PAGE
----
There are two general types of measures that affect the financial out come of a business: effectiveness and efficiency. An organization may be effective in safely producing a good product on-time, but can be out flanked by a more efficient competitor. The reverse is also true, i.e., producing in an efficient manner but without the quality expectations.

Generally, the effective measures are mastered first, followed by efficiency measures. It’s the old struggle between quality and production.

There is perhaps a need to include additional financial-related data, such as risk assessment and cost-benefit data, in this category. M&R related examples of this perspective are:

• Maintenance cost per unit of product or service provided

• Maintenance cost as percent of Replacement Asset Value (RAV)

• Inventory turns (of MRO store)

• MRO store Inventory as a percent of RAV

• Maintenance cost / HP installed

4 Data Collection and Data Quality

Another key challenge with a performance measurement system is data collection and availability of quality data on a timely basis. Data is the key ingredient in performance measurement. Major factors in establishing a performance measurement system are:

a. Cost of data collection

b. Data quality

c. Data completeness

d. Extrapolation from partial coverage

e. Matching performance measures to their purpose

f. Understanding extraneous influences in the data

g. Timeliness of data for measures

h. Use of measures in allocation of funding

i. Responsibility for measures, and limited control over the process

j. Benchmarking and targets

Evidently, an efficient and effective data collection system is needed to ensure availability of quality data. A data collection system should:

1. Identify what data needs to be collected and how much; the population from which the data will come; and the length of time over which to collect the data.

2. Identify the charts and graphs to be used, the frequency of charting, various types of comparisons to be made, and the methodology for data calculation.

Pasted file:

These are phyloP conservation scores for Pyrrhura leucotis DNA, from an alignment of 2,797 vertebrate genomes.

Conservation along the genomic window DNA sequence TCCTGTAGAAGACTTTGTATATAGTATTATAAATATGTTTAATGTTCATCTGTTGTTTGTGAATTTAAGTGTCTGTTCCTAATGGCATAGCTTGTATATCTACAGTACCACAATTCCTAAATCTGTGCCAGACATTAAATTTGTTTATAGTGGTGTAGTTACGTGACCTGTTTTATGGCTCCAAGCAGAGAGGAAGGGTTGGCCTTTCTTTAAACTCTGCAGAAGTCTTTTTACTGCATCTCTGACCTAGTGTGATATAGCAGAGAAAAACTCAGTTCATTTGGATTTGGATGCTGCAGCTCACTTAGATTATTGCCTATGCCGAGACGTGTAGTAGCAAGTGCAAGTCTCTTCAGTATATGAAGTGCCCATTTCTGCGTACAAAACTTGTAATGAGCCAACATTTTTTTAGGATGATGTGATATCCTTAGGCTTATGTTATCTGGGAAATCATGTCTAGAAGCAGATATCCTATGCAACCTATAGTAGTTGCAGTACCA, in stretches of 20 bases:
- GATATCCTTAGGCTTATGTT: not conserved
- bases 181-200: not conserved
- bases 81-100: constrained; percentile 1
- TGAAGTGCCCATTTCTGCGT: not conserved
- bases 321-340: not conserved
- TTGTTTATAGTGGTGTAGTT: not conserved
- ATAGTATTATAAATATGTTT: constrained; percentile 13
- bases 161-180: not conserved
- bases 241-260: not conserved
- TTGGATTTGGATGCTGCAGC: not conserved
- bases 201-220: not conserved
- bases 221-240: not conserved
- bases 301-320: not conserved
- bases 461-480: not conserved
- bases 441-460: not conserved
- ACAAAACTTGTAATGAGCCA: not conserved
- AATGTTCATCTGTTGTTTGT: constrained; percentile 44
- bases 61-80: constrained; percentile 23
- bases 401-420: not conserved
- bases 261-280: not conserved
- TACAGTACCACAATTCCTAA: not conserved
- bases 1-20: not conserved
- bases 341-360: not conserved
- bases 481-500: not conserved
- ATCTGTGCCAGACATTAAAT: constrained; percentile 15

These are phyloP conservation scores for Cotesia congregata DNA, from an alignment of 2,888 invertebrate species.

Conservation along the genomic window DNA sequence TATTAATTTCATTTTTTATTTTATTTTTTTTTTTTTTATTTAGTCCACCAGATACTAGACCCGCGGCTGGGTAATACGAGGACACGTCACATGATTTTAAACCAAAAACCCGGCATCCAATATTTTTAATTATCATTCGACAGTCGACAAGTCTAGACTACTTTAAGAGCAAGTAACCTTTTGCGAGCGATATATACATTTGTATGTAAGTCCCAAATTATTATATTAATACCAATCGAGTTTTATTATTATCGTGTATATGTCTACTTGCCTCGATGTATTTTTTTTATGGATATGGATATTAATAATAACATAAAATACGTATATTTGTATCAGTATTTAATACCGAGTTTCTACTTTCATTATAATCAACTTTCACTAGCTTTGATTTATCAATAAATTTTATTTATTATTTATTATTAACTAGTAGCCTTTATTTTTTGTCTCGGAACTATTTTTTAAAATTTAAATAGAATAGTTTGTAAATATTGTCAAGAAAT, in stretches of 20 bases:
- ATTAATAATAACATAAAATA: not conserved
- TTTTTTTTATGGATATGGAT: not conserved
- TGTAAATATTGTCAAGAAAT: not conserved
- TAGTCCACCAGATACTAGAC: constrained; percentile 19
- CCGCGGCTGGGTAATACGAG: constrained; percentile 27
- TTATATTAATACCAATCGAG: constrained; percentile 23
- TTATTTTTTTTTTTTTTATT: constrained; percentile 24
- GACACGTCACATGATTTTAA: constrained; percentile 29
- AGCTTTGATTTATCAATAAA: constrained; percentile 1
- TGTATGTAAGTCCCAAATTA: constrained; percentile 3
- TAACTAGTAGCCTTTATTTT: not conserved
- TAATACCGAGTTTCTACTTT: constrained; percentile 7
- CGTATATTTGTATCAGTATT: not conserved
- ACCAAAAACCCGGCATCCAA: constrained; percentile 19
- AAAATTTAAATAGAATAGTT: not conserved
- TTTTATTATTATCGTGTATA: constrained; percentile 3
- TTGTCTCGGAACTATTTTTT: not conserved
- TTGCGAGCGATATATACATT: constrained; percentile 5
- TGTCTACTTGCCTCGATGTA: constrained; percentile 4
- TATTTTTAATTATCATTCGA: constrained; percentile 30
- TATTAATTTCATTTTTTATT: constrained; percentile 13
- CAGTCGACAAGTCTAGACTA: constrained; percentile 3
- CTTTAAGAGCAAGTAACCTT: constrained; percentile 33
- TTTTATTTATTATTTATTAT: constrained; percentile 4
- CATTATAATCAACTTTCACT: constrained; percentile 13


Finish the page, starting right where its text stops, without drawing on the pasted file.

3. Identify the characteristics of the data to be collected. (Attribute data are items that can be counted-variable data are items that can be measured.)

4. Identify if existing data sources can be utilized or new data sources need to be created for new or updated measure of performance. All data sources need to be credible and cost effective.

How good are the metrics? The following questions may serve as a checklist to determine the quality of metrics and to develop a plan for improvement:

• Do the metrics make sense? Are they objectively measurable?

• Are they accepted by and meaningful to the customer?

• Have those who are responsible for the performance being measured been fully involved in the development of this metric?

• Does the metric focus on effectiveness and/or efficiency of the system being measured?

• Do they tell how well goals and objectives are being met?

• Are they simple, understandable, logical, and repeatable?

• Are the metrics challenging but at the same time attainable?

• Can the results be trended? Does the trend give useful management information?

• Can data be collected economically?

• Are they available timely?

• Are they sensitive? (Does any small change in the process get reflected in the metric?)

• How do they compare with existing metrics?

• Do they form a complete set-a balanced scorecard (e.g., adequately covering the areas of learning and growth, internal business process, financial, and customer satisfaction)?

• Do they reinforce the desired behavior-today and in the long haul?

• Are the metrics current (living) and changeable? (Do they change as the business changes?)

5 Benchmarking and Benchmarks

What Is Benchmarking?

Benchmarking is the process of identifying, sharing, and using knowledge and best practices. It focuses on how to improve any given business process by exploiting topnotch approaches rather than merely measuring the best performance. Finding, studying, and implementing best practices provide the greatest opportunity for gaining a strategic, operational, and financial advantage.

Informally, benchmarking could be defined as the practice of being modest enough to admit that others are better at something, and wise enough to try to learn how to match, and even surpass them.

Benchmarking is commonly misperceived as simply number crunching, site briefings and industrial tourism, copying, or spying. It should not be taken as a quick and easy process. Rather, benchmarking should be considered an ongoing process as a part of continuous improvement.

Benchmarking initiatives help blend continuous improvement initiatives and breakthrough improvements into a single change management system. Although benchmarking readily integrates with strategic initiatives such as continuous improvement, re-engineering, and total quality management, it’s also a discrete process that delivers value to the organization on its own.

Types of Benchmarking

Generally there are two types of benchmarking activities. They include:

1. Internal

2. External

a. Similar industry

b. Best Practice

Internal Benchmarking

Internal benchmarking typically involves different processes or departments within a plant or organization. This type of benchmarking has some advantages such as ease of data collection and comparison-some of the enablers such as employee's skill level and culture would be generally similar. However, the major disadvantage of internal benchmarking is that it’s unlikely to result in any major breakthrough in improvements.